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Forum topic by josiahsday posted 06-11-2018 09:29 AM 361 views 0 times favorited 7 replies Add to Favorites Watch
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josiahsday

1 post in 10 days


06-11-2018 09:29 AM

Topic tags/keywords: joinery live edge furniture mortise and tenon joining

Hello,
I am making a live-edge coffee table and I have the top and legs cut out which are represented by the red portion of the image below. I need to run a spanner which would be the green portion of the image and I plan on doing a through mortise and tenon and securing it with a tusk tenon. The problem that I am running into is that the legs are splayed out at a 22 degree angle and I am having trouble figuring out how I would make the mortise follow that exact angle? I’m sure there is a very simple way to do this but I am stumped on it for some reason.
I would be incredibly grateful for any help or suggestions! If I need to provide any more detail I will be happy to do so.


7 replies so far

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jmos

839 posts in 2394 days


#1 posted 06-11-2018 12:04 PM

How were you planning on cutting the mortise?

Probably the most straight forward way is to chopping by hand; hog out most of the waste at the drill press, then use a couple of angled blocks to guide your chisel to the the angle you need.

The easiest thing would be to use a mortising machine with a tilting head; but I’m guessing if you had one you wouldn’t be asking.

Welcome to LumberJocks.

-- John

View oldnovice's profile

oldnovice

6898 posts in 3393 days


#2 posted 06-11-2018 06:24 PM

Make a “sled” to hold the material to be mortised at the angle required and use it on a mortiser or drill press.

-- "I never met a board I didn't like!"

View Steve's profile

Steve

426 posts in 607 days


#3 posted 06-11-2018 06:42 PM

could a drill press table be tilted in order to achieve the proper angle?

View Lazyman's profile

Lazyman

2050 posts in 1412 days


#4 posted 06-13-2018 01:25 AM

An angled mortise (never successfully completed one myself) is one of the tougher things to do by hand. Drilling on an angle by tilting the DP table or using a wedge to achieve the angle is one approach. Another option is to cut the leg in half (or start with 2 boards) and cut angled slots on the edge of the board either on your table/band saw or by hand and then (re-) join the halves of the legs. This may be the easiest approach but the size and design of the legs may make that impractical and the joint may be noticeable, if that matters.

-- Nathan, TX -- Hire the lazy man. He may not do as much work but that's because he will find a better way.

View jmos's profile

jmos

839 posts in 2394 days


#5 posted 06-13-2018 12:06 PM

I wouldn’t worry about drilling at an angle. When you lay the board flat, you’re trying to cut a parallelogram. Use a drill press to clear out the waste of the rectangular portion, leaving the triangles. Don’t try to cut too close to the lines, you’ll clean those up with chisels.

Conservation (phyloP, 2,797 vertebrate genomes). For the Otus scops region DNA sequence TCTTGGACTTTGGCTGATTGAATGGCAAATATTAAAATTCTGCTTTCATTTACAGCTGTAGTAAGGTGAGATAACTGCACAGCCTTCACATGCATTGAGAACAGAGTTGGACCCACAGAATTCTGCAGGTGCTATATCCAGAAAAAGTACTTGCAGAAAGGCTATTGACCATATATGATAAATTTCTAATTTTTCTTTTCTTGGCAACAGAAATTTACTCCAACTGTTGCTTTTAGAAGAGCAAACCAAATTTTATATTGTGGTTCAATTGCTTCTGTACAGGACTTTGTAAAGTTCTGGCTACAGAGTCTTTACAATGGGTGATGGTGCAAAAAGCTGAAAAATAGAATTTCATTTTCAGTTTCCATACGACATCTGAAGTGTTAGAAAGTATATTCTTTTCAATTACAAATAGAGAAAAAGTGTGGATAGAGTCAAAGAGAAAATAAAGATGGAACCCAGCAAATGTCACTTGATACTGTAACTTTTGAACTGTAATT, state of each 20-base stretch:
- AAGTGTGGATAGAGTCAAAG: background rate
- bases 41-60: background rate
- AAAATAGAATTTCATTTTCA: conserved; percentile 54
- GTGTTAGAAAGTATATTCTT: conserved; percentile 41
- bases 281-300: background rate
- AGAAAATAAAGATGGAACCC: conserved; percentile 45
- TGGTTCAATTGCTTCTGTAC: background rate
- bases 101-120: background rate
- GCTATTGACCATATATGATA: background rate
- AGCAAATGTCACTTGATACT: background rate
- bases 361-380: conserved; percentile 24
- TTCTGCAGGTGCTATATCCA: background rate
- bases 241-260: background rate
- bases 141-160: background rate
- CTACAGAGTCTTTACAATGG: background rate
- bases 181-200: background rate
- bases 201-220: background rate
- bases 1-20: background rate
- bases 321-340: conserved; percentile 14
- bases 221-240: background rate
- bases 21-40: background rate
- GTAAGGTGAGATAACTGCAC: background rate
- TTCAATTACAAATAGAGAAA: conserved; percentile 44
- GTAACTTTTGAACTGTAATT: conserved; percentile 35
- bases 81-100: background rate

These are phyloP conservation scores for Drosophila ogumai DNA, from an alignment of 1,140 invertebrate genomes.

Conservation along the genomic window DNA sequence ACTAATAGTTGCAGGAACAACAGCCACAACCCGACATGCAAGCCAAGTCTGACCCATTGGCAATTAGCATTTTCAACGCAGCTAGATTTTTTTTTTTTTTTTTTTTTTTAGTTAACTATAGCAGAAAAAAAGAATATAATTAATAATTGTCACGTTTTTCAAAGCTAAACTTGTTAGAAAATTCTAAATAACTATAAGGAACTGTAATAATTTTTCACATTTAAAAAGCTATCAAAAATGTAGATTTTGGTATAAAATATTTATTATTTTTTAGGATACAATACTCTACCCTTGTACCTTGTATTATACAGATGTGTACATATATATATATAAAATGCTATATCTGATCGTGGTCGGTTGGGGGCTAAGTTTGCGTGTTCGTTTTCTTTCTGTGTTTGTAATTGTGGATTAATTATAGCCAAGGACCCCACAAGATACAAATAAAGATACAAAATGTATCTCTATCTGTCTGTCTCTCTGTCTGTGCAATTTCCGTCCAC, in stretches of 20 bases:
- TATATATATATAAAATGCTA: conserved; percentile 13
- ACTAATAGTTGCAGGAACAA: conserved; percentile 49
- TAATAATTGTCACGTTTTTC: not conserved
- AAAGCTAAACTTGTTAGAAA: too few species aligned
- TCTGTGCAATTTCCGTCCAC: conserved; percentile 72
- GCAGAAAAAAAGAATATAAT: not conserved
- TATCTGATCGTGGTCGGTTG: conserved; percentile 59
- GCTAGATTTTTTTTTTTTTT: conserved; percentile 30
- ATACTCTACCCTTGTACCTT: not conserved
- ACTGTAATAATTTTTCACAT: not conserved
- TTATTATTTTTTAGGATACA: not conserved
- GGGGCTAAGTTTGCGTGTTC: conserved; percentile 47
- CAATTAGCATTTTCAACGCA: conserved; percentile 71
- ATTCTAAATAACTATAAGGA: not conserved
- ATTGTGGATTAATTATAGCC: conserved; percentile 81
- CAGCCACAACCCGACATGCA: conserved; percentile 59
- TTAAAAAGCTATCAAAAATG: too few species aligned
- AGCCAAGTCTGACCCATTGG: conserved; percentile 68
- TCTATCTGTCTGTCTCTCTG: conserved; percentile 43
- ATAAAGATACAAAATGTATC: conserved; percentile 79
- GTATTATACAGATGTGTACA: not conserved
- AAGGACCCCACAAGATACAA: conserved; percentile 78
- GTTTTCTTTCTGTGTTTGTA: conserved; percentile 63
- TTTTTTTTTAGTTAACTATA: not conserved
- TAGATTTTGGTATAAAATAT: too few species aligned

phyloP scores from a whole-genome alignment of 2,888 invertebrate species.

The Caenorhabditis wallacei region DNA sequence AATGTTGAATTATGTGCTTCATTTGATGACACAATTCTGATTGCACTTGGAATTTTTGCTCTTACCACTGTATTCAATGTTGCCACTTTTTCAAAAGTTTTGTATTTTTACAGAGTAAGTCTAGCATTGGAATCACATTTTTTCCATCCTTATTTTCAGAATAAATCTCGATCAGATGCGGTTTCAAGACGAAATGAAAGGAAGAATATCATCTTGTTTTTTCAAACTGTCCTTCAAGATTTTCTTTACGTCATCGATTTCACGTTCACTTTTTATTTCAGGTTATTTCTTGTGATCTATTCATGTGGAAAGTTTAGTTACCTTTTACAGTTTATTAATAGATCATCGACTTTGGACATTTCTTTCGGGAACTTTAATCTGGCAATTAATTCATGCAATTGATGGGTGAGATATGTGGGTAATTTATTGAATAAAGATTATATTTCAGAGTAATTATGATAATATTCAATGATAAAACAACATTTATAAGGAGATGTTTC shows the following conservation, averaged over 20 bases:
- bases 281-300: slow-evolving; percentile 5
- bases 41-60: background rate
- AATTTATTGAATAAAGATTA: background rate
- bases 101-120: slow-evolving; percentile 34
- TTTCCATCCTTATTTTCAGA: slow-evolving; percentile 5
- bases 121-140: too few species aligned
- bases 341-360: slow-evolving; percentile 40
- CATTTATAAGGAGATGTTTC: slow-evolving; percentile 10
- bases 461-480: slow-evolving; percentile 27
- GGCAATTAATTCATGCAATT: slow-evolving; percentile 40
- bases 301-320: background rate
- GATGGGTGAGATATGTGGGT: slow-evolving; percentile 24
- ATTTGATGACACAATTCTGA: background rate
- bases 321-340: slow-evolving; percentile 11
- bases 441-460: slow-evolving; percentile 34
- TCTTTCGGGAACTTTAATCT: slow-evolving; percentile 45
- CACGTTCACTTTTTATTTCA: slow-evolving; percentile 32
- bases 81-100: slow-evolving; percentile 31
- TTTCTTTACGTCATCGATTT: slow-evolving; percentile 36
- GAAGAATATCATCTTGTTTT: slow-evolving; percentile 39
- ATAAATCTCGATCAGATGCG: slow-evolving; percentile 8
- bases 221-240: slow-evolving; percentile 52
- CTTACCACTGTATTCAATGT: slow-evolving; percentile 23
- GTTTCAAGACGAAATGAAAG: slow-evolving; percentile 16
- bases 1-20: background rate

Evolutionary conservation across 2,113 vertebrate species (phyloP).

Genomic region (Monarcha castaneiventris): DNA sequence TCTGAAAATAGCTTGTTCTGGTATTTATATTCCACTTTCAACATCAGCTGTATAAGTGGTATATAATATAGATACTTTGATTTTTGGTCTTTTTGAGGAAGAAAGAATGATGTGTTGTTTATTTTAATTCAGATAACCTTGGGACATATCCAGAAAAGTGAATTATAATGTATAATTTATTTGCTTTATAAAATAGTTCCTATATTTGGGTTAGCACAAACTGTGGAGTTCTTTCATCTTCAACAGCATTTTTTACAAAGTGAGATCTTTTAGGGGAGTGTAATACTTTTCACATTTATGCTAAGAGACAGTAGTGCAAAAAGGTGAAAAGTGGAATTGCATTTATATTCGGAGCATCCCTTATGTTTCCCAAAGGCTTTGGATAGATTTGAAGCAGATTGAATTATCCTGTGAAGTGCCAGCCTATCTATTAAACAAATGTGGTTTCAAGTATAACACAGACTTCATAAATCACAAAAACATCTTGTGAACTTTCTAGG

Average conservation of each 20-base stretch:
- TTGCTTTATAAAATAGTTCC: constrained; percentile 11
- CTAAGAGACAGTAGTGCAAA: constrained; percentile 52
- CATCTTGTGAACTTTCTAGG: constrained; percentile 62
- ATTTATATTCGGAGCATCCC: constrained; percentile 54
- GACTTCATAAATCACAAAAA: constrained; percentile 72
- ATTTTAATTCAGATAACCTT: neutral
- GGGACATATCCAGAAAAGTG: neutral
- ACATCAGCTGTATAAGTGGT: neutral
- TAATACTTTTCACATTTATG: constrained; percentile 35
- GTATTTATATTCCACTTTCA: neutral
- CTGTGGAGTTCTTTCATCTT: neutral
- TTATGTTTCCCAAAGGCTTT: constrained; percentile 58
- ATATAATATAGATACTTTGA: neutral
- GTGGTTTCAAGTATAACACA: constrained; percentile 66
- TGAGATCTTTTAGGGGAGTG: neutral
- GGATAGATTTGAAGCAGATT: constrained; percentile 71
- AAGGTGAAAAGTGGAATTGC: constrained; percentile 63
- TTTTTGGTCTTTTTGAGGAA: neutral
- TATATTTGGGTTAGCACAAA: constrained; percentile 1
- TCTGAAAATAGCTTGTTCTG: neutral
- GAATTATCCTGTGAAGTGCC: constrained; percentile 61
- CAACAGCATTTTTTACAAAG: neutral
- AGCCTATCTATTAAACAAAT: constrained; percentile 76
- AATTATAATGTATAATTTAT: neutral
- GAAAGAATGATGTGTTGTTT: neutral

Then cut a block on the table saw to the angle you need. Make the block so that the angled face is long enough to give you a decent guide surface, but short enough your chisel will make it to the bottom of the mortise without the handle hitting the block. Also make the block long enough so that you can put it against the end of the mortise and clamp it into place. Then just use the block to guide you chisel as you excavate the waste from the angled portion.

I would try to work the long edges of the mortise from both faces toward the center, but I would only work ‘down hill’ when cutting the angles. Too tricky to try to undercut accurately.

You can use a right angle block as well to help with cleaning up the long edges of the mortise if you like. Helps keep a nice straight edge.

-- John

View rwe2156's profile

rwe2156

2964 posts in 1506 days


#6 posted 06-13-2018 03:24 PM

To start out, make sure all your wood is PERFECTLY square and of uniform thickness.

Start by cutting a 22° angle on one end of a piece of wood the exact same dims as the stretcher (what you’re calling a spanner).

Clamp and scribe the inside of the mortise and transfer those lines around to the outside (this is why everything has to PERFECTLY square).

Hog out the bulk of the waste with a forstner bit from both sides. You can make a 22° sled which you can use on your drill press table.

Use that same piece of wood you used to scribe the mortise as a guide block for paring out the mortise.

-- Everything is a prototype thats why its one of a kind!!

View AxkMan's profile

AxkMan

65 posts in 151 days


#7 posted 06-16-2018 01:47 AM

To get the mortise you can glue up 4 boards in total. Put a bevel on the mortise part and then glue them up. That would get the highest precision for you.

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